One evening, after finishing up with the daily social media chunk, I went to my work shop to have my pruning shears ready for next morning gardening.
As I shuffled through shears I’ve found a really old one, which I haven’t seen for years. Just touching it put me back almost forty years in time.
[content_box_light_blue width=”75%”]I was in the kitchen. My grandmother was preparing dinner. My grandfather was sitting at a small table honing his pruning shears and talking to me.
– You know my boy, tomorrow I go to the grapes for pruning (he was a grape farmer with several piece of land with wine grapes to which he always refer to as “the grapes”) . I want to start early so I having my things ready for the early start, you should do the same when you will be working. [/content_box_light_blue]
This sweet memory flash just made me realize what an ancient and very simple productivity technique I have learned from my grandfather and applied to my daily work years later.
There are plenty of articles, discussions around and about productivity. People searching for the Holy Grail of time management and the “Ultimate Efficiency System”. I am not sure if those exists. But there are habits and processes to increase productivity. As Jessica Donlon (@jessicadonlon) pointed out in a recent article about to-do lists, our life arranged in endless lists and process flows. Our basic natural needs – from the bottom of the good old Masslow’s hierarchy like sleep, food, reproduction (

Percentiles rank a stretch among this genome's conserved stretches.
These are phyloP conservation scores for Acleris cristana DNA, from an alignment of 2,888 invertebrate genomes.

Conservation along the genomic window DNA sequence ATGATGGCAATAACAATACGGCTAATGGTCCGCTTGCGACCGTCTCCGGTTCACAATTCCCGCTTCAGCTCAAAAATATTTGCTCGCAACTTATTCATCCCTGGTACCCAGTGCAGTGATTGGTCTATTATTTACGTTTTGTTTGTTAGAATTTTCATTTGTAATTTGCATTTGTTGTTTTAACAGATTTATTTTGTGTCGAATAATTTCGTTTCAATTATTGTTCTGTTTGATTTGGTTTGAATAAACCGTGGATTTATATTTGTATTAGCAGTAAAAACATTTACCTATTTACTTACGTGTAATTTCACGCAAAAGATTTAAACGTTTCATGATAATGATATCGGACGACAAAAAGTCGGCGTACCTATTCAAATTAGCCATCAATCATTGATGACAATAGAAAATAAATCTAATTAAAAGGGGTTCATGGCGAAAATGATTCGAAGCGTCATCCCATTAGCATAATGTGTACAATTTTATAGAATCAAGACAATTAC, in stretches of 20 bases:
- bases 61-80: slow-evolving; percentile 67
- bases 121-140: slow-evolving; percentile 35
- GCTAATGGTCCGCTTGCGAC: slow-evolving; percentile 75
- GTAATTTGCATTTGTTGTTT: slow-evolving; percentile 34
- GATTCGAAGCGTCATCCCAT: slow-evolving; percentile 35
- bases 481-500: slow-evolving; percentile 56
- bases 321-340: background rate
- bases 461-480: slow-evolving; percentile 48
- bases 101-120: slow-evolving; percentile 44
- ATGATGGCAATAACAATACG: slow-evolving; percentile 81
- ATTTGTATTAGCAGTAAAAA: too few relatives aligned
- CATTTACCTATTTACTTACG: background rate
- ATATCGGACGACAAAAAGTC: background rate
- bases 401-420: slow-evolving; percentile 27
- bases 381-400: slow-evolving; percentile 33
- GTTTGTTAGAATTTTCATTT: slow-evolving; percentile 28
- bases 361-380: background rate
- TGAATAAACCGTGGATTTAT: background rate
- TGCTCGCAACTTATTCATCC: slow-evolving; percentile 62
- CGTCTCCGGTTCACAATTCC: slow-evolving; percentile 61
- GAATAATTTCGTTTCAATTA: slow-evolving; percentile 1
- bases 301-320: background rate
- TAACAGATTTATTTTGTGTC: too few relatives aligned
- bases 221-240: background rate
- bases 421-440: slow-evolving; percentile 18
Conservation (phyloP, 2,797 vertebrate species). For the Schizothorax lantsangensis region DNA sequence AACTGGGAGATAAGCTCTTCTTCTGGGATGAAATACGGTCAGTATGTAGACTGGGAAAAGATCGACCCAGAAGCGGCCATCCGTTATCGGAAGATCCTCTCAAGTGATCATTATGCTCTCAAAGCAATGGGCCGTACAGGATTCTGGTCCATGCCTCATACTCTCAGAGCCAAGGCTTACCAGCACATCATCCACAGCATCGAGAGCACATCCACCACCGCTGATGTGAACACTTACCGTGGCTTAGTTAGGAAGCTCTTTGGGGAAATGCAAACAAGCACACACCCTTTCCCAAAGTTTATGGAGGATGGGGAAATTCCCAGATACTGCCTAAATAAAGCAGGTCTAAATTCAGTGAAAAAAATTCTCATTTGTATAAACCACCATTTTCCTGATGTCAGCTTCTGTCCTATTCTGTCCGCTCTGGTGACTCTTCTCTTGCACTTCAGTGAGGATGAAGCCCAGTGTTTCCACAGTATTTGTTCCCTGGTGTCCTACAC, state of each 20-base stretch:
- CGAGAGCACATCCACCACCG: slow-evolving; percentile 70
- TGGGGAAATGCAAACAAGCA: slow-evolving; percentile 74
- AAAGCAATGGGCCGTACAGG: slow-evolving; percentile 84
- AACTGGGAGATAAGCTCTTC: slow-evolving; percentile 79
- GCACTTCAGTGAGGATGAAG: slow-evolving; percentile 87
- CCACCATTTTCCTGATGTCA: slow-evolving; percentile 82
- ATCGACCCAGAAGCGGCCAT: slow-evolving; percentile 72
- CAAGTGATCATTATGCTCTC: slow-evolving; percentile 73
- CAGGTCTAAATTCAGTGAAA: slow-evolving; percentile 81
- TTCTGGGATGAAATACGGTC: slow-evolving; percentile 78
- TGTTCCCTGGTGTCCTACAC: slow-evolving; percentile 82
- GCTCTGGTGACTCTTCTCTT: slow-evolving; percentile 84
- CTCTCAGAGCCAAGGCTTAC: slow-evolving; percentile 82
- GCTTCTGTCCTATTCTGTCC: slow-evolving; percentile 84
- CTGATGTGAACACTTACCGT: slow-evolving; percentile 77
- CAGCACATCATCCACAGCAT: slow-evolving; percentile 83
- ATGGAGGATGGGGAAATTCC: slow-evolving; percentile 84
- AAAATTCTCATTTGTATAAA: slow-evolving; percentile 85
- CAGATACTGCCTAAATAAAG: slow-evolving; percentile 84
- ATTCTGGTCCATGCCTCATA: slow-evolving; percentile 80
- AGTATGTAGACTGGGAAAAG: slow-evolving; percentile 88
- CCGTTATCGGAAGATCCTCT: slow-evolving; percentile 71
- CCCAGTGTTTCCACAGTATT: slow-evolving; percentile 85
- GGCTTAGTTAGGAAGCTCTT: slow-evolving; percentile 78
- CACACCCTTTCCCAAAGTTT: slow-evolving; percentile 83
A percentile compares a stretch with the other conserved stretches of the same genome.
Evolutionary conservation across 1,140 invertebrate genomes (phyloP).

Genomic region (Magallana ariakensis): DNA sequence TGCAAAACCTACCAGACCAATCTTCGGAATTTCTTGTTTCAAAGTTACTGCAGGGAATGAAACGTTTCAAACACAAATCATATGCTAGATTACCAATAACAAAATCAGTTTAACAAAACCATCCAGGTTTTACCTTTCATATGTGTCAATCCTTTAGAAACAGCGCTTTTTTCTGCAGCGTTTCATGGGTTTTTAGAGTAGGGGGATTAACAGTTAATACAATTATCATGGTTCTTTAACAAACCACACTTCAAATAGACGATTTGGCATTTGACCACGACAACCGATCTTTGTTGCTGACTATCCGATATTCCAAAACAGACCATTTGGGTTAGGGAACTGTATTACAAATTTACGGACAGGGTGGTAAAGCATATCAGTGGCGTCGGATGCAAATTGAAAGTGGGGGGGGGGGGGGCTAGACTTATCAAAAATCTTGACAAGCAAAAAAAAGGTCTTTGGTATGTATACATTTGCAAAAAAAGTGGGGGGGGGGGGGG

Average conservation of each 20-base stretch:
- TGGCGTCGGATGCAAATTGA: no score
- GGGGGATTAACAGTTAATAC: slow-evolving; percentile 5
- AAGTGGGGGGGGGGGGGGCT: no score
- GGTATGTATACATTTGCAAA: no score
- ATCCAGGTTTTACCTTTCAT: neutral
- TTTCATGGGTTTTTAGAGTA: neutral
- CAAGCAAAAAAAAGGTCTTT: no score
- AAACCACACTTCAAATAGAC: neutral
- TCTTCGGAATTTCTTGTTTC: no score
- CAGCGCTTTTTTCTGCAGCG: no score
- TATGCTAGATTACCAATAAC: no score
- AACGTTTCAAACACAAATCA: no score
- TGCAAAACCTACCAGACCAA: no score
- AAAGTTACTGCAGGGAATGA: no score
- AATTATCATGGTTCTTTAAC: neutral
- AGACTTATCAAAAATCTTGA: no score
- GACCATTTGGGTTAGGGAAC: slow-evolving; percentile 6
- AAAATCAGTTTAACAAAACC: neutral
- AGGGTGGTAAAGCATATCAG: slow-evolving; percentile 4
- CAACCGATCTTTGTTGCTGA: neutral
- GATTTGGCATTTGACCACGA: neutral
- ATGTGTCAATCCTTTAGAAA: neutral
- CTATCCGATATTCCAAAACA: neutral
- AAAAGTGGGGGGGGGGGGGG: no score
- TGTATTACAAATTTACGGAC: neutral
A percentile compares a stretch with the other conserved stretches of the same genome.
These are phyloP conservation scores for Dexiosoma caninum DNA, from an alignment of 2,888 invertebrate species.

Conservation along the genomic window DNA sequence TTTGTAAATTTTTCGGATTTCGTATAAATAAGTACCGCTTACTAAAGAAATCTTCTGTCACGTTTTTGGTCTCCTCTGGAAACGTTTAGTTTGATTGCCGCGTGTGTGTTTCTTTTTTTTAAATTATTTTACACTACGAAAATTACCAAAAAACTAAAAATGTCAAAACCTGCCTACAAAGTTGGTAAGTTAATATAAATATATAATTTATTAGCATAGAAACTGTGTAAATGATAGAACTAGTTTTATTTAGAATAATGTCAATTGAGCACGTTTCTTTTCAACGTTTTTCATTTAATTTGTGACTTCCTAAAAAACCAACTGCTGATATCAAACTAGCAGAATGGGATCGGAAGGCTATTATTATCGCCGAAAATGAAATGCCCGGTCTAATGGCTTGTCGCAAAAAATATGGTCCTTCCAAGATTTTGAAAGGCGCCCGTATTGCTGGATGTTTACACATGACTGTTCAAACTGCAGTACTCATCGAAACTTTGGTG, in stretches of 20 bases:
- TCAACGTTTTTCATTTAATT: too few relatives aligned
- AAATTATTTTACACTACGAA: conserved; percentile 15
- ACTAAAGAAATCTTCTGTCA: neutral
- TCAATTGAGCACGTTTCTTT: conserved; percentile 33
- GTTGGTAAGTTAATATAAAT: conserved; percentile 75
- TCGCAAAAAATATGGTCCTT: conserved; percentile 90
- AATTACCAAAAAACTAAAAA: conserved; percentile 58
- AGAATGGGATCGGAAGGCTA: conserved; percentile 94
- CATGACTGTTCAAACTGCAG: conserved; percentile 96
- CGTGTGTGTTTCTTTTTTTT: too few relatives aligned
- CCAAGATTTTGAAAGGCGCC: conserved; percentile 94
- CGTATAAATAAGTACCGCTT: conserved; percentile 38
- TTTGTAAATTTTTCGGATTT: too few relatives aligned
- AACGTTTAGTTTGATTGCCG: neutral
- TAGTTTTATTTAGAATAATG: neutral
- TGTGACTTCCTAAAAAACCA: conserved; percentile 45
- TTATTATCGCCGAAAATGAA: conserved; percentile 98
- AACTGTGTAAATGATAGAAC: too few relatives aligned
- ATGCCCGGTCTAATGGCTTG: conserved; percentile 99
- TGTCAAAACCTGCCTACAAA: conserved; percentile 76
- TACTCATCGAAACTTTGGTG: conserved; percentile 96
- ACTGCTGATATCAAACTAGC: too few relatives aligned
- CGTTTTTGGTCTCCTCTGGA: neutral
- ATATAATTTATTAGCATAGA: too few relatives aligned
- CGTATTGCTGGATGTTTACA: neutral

office sex) – break those flows.
To get back on track faster after these distractions I suggest this:
[content_box_red width=”75%”]Make the last move of a process the first of the next one.[/content_box_red]
It might seems bold and meaningless so let me give you some examples you must have heard before:
- Travel. On the following morning you are off to an important meeting with a rather early flight. You pack your bag before you go to bed, right? (And prepare the coffee maker so you only have to push one button, otherwise you won’t find your bag…)
- Office work, end of the day. Clean up your desk and have the paper work of your first task for next morning ready.(Ok, if you went green and paperless already, schedule a task in your calendar with links to the electronic documents)
- Cold calling prospects. After the call make notes about the call and the customer AND schedule an appointment in your calendar for the follow up call. (Not necessary if the prospect strongly requested to get removed from the database…)
- Writing. Let’s assume it is not in your scheduled writing hour(s) but some impulsive flow you caught on but have to brake for something scheduled. Before you leave, try to make notes of what else did you want to write about and what is your plan with this writing. (About 50% of the time you won’t remember even with the notes, but worth trying.)
- Yearly business planning. When you are ready and broke it into action items set up a task in your calendar in three months ahead to review the plan. (Give it some attractive title like “Let’s see how much I’ve overdone” or “On the road to abundance Q1” and include link to the file. )
You might say that I have some pretty sick mind to link all this things back to my grandpa’s old shears but in my thinking it is all the same. Finishing or pausing a day, a task , any activity with the continuation in mind.
[content_box_red width=”75%”]What is your trick to re-start after distraction? Please share with us bellow.[/content_box_red]
Image credit: Dreamstime.com